This article was first published at TheNewAmerican.com on Monday, May 3, 2021:
The melt-up in stock prices — increasingly being driven by the stampede of new investors operating out of fear of missing out (FOMO) — is breathtaking. The most commonly used indicator, the Standard & Poor’s 500 Index, has jumped more than 80 percent since its low last March.
Stockholdings among U.S. households have increased to 41 percent of their total financial assets in April, the highest level in history going back to 1952.
The rebound from the pandemic lows is historic:The U.S. economy is now producing at just one percent below where it was before the pandemic. This is reflected by the 6.4-percent growth rate just reported in GDP in just the first quarter of this year.
Results from U.S. companies reporting their earnings last week are an astonishing 87 percent ahead of forecasters’ expectations, above the historic average of 65 percent, and on pace for the highest level since the metric has been tracked starting in 1994.
If one looks at perhaps the best overall indicator of how well the U.S. economy is doing — Amazon — one can be persuaded that the recovery boom is likely to continue. Last Thursday, the world’s largest online retailer reported first-quarter profits of $8.1 billion, more than triple from just a year ago, before the pandemic-inspired government shutdowns were inflicted on consumers.
The retailer has now posted record profits for four quarters in a row, has attracted more than 200 million Prime loyalty customers (at about $13 a month each), and has hired more than half a million employees to keep up with the increasing demand from online shoppers.
And company officials expect that astounding growth to continue. Said Brian Olsavsky, Amazon’s soon-to-be CEO: “We expect this trend to continue as we move into the post-pandemic recovery.”
The boom on Wall Street is likely to continue as well, according to Eric Freedman, chief investment officer at U.S. Bank’s Wealth Management division: “The earnings results are really not being fully priced in [to stocks] yet.… There’s still more room [for higher stock prices].”
Jonathan Golub, chief U.S. equity strategist at Credit Suisse Securities, agrees, raising his expectations on the S&P 500 Index to $4,600 by the end of 2021. It’s currently trading at $4,200, so he’s forecasting another 10-percent rise in stocks by December.
Stock funds have attracted more than half a trillion dollars in the last five months, more money than they’ve captured in the last 12 years! More new trading accounts have been opened in history, and those new investors are not only happily chasing stocks, they’re borrowing from their brokers to do so.
But the news is not all rosy; there are some clear warning signs of another collapse. For example, total margin debt now tops $800 billion, up nearly 50 percent over a year ago. Charts tracking margin debt as a percentage of total equity holdings are now increasingly looking like they did during the last melt-up back in 2007, just before the financial crisis when stock prices collapsed.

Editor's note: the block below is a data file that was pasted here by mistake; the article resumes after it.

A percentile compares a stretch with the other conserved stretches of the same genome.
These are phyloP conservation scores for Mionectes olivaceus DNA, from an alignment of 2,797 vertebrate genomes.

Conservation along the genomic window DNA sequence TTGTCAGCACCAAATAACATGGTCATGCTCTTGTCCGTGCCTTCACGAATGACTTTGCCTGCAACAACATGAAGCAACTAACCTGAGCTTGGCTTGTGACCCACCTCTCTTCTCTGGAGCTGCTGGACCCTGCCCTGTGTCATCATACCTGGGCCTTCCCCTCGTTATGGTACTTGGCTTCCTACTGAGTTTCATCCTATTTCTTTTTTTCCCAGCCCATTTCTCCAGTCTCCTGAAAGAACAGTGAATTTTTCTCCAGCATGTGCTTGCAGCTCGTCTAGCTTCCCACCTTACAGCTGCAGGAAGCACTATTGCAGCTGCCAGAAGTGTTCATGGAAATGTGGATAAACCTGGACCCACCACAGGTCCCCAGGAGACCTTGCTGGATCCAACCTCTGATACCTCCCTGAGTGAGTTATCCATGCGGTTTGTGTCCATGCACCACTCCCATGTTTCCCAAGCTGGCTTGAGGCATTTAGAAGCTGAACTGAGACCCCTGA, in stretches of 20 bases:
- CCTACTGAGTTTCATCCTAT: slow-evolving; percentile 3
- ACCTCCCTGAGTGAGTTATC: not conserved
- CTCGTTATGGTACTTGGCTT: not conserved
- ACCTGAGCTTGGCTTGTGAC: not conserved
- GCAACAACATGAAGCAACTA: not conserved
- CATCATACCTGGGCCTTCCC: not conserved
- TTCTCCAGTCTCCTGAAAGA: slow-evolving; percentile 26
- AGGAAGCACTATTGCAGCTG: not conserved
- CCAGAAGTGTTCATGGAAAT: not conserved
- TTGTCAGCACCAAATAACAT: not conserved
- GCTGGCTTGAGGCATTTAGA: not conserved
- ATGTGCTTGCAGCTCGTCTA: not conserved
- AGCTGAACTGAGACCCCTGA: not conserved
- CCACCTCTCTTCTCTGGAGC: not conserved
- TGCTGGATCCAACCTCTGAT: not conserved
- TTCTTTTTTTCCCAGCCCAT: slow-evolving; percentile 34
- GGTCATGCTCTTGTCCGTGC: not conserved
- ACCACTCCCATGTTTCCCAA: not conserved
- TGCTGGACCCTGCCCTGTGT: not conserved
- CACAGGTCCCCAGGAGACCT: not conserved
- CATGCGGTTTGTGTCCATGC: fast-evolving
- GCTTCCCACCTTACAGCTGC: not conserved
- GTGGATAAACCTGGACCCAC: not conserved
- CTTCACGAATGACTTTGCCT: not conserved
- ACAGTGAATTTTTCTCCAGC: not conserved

Another warning sign is something called the “price-earnings ratio,” or PE ratio, which measures the price of stocks compared to the earnings of the companies behind those stocks. The long-term average is around 15. Today it’s 22, and climbing.
And then there’s inflation, or more accurately, price increases resulting from the previous inflation of the currency by the Federal Reserve. When the quantity of something is increased, the value of each unit falls. According to Bloomberg on Monday morning, the prices of commodities such as copper, oil, wheat, soybeans, and lumber are skyrocketing. The price increases of lumber alone have added an estimated $36,000 to the price of a new home.
But government officials are declaring that the coming wave of price increases will be “transitory.” The chair of Biden’s Council of Economic Advisors, Cecilia Rouse, said on Sunday, “These are very serious concerns … that there are going to be bumps along the way. We expect that there are going to be supply chain disruptions that will cause some transitory increases in prices.”
Yes, it’s those nasty supply-chain “disruptions” that are driving prices higher. As for increases in the general level of prices that consumers pay at the grocery and retail stores, “we do not see evidence … of runaway inflation.”
This was echoed by former Federal Reserve chair and current Treasury Secretary Janet Yellen. On Sunday, she said, “I don’t believe that inflation will be an issue. But if it becomes an issue, we have tools to address it.”
The only “tool” the Fed has, other than words, is its control of the money supply. If it dares even to suggest a reduction in the rate of growth in the money supply, or that interest rates need to rise to dampen investor and consumer enthusiasm, stocks are likely to fall, perhaps precipitously.
History, for those who have read it, teaches two things: Bubbles never last, and the day of reckoning is painful. Consider that the Roaring Twenties were driven by an “easy” Federal Reserve policy, but when the Fed started raising interest rates, stocks fell by more than 90 percent from their highs. And it took more than a decade for stocks to regain their previous levels.
If the stock market is a harbinger for the economy, investors might have another six months to enjoy the ride before the fall. That’s plenty of time for the prudent to begin taking profits.